Jim will not be meeting the “Kid from Tifton” after all.
My old friend and teaching team partner from South Carolina Jim Rogers and I were not able to reunite after 9 years. Jim was going to spend Christmas with his family in Tifton, Ga., and then, hopefully, drive down to Havana and spend a couple of days with my wife Judy and me.
I call our 2-year-old Yorkie Nick the “Kid from Tifton” because he was born in Tifton and is on his way to becoming a fine shortstop. Not many ground balls or line drives tossed with his yellow rubber ball get by him.
We had just settled down to relax after entertaining Judy’s mother for most of Christmas day when the phone rang at about 7:15. It was Bobby, Jim Rogers’ sister in Tifton. She informed me that Jim was getting ready to contact his old buddy, Ray, to discuss being together on the 26th, when he died suddenly on Christmas Eve.
It was a gray day as I walked along Twin Ponds Road. So many memories came to mind of our teaching association for over 20 years. I had looked forward very much to reuniting with Jim, here in the South, his own turf, for a long time.
Jim Rogers and I had taught on the same teaching team at Haddam-Killingworth Middle School, in Higganum, Conn. He taught social studies and I taught English to one of the seventh grade teams. We had collaborated so many times during a typical school year.
I know it wasn’t always easy for Jim to teach. He had a very thick Southern drawl, which never really abated, due to what I believe was a hearing defect. However, he always gave his very best in the classroom.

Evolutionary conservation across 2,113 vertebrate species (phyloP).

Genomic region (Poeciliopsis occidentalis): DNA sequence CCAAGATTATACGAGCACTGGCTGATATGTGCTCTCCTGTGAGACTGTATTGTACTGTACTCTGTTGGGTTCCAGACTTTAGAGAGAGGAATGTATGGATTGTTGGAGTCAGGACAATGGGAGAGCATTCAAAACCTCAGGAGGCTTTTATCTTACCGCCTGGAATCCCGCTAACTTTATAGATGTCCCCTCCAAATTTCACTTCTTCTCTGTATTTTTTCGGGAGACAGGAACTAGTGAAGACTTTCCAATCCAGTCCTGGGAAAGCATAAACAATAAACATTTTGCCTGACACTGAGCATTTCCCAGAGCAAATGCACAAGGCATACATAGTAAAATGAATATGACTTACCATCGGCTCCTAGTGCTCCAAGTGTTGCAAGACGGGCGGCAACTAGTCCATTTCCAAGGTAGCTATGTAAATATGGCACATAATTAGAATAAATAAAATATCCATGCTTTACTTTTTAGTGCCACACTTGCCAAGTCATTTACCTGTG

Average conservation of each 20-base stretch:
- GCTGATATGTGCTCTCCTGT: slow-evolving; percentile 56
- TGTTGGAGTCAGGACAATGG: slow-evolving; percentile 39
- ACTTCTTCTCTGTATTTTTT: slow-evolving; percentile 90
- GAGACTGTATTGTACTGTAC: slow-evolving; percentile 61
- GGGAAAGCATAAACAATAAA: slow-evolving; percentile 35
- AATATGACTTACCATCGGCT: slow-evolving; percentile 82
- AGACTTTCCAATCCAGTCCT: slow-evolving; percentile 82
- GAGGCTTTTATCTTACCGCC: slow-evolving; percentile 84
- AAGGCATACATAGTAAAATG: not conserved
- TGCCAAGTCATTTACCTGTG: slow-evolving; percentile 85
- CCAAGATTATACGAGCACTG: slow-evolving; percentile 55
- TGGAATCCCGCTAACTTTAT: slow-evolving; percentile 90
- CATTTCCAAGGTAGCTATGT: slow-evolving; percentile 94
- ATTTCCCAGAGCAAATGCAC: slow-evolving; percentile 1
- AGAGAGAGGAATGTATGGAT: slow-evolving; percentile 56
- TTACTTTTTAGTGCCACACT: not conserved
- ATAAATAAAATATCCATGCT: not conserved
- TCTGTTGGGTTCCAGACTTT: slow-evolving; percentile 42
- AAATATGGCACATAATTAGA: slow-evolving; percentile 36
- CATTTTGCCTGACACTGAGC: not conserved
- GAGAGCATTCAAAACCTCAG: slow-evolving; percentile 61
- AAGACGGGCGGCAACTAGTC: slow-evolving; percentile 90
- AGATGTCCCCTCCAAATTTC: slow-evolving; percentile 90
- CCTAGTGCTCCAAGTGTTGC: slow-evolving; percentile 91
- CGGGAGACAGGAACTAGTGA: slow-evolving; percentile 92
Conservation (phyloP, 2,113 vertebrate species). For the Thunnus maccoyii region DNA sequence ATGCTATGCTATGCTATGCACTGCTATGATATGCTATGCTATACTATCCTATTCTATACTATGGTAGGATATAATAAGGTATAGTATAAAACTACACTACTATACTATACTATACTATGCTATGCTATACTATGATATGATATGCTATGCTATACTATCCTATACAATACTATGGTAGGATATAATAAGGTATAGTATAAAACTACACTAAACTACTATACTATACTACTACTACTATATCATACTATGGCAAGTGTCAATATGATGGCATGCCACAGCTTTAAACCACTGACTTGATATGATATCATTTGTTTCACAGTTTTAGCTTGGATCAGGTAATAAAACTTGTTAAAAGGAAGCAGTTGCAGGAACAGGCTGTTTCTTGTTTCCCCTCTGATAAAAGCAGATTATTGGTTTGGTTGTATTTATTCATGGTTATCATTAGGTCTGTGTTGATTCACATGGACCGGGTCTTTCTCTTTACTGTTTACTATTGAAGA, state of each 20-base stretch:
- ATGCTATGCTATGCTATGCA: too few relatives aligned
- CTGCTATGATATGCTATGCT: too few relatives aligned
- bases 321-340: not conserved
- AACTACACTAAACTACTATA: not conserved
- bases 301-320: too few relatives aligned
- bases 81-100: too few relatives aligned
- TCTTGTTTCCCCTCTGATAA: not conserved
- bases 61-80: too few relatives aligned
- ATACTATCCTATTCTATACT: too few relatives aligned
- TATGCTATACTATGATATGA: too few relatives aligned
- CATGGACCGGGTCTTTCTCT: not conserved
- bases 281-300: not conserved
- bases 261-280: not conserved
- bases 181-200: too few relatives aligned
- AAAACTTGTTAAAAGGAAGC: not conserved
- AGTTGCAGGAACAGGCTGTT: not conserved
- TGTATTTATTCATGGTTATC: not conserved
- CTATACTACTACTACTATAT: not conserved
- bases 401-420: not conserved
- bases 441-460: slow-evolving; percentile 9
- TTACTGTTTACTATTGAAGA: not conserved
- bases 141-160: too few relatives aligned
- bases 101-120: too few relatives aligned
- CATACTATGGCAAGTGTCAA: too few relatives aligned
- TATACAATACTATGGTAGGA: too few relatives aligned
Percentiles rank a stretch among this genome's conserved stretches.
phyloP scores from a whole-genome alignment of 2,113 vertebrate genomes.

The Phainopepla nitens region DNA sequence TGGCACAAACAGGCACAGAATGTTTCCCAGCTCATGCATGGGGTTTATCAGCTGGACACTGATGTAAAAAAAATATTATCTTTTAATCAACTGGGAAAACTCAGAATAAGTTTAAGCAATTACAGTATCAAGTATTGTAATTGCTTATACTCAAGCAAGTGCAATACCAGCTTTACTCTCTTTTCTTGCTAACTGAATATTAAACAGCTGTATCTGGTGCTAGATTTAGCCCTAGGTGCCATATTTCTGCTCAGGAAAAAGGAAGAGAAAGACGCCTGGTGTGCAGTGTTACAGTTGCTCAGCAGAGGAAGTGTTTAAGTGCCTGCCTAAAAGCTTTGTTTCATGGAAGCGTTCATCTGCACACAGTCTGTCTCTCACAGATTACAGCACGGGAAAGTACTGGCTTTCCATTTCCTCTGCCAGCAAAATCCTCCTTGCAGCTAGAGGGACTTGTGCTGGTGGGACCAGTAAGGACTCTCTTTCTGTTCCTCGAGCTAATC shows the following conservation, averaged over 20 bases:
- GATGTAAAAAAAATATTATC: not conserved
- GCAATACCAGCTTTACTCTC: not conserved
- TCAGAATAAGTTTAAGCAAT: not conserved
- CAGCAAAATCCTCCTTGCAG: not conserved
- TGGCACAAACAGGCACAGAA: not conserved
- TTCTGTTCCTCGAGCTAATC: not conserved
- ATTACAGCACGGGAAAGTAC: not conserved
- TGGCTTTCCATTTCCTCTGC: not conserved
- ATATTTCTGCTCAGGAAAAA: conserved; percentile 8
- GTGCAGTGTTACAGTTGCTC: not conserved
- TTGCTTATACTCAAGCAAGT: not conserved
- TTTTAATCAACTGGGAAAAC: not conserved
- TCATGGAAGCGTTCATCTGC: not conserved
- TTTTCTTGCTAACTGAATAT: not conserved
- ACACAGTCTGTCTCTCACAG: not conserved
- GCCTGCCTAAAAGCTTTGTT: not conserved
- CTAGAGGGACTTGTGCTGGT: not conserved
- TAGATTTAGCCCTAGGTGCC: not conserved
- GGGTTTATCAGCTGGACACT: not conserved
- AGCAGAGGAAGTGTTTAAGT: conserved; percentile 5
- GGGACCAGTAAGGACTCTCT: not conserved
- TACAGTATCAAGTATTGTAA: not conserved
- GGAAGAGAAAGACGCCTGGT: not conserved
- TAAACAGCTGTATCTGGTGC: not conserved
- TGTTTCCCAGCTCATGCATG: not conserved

When not in his classroom one could usually find Jim in our “copying room” running off enough copies of whatever it was he would be using to supplement his teaching lesson. Of course, there were times we could have killed him when one of us also wanted to used the single machine.
Mr. Rogers was a true Southern gentleman and well liked by the staff at our school. Most often he tended to remain in the background and was rather a quiet man.
Many times I had wondered why he stayed in the North to teach. However, he had married a woman from New England who had a career there and his two adopted children were enrolled in school.
Jim Rogers was responsible for organizing several special projects at our school. One popular one was when his students baked or cooked special dishes or delicacies from whatever area they happened to be studying at the time. Teachers and family members could come in on a certain day to sample the special preparations of food.
Jim also organized a trip to historic Boston and Quincy Market which was always enjoyed by our classes.
In the mid 90s our teaching team of five went to the University of Southern Maine in Portland for a 3-day seminar on team teaching. We had been allowed to attend this special workshop because we were required to keep up our continuing education units.
Jim and I roomed together for the time we were in Maine. I can’t say that I really got to know Jim much better than I had. However, we did have some worthwhile dialogue, and we had much respect for one another.
Jim had given me a couple of books over the years because he knew of my interest in the South. I just found one of them, “The Return of the Gray Man,” and I will be rereading it soon.
Jim Rogers will be missed dearly by his friends, family and colleagues.
I hope that your New Year will be prosperous and happy. Be kind to your loved ones and never forget that at any moment we may take our last breath. God bless you.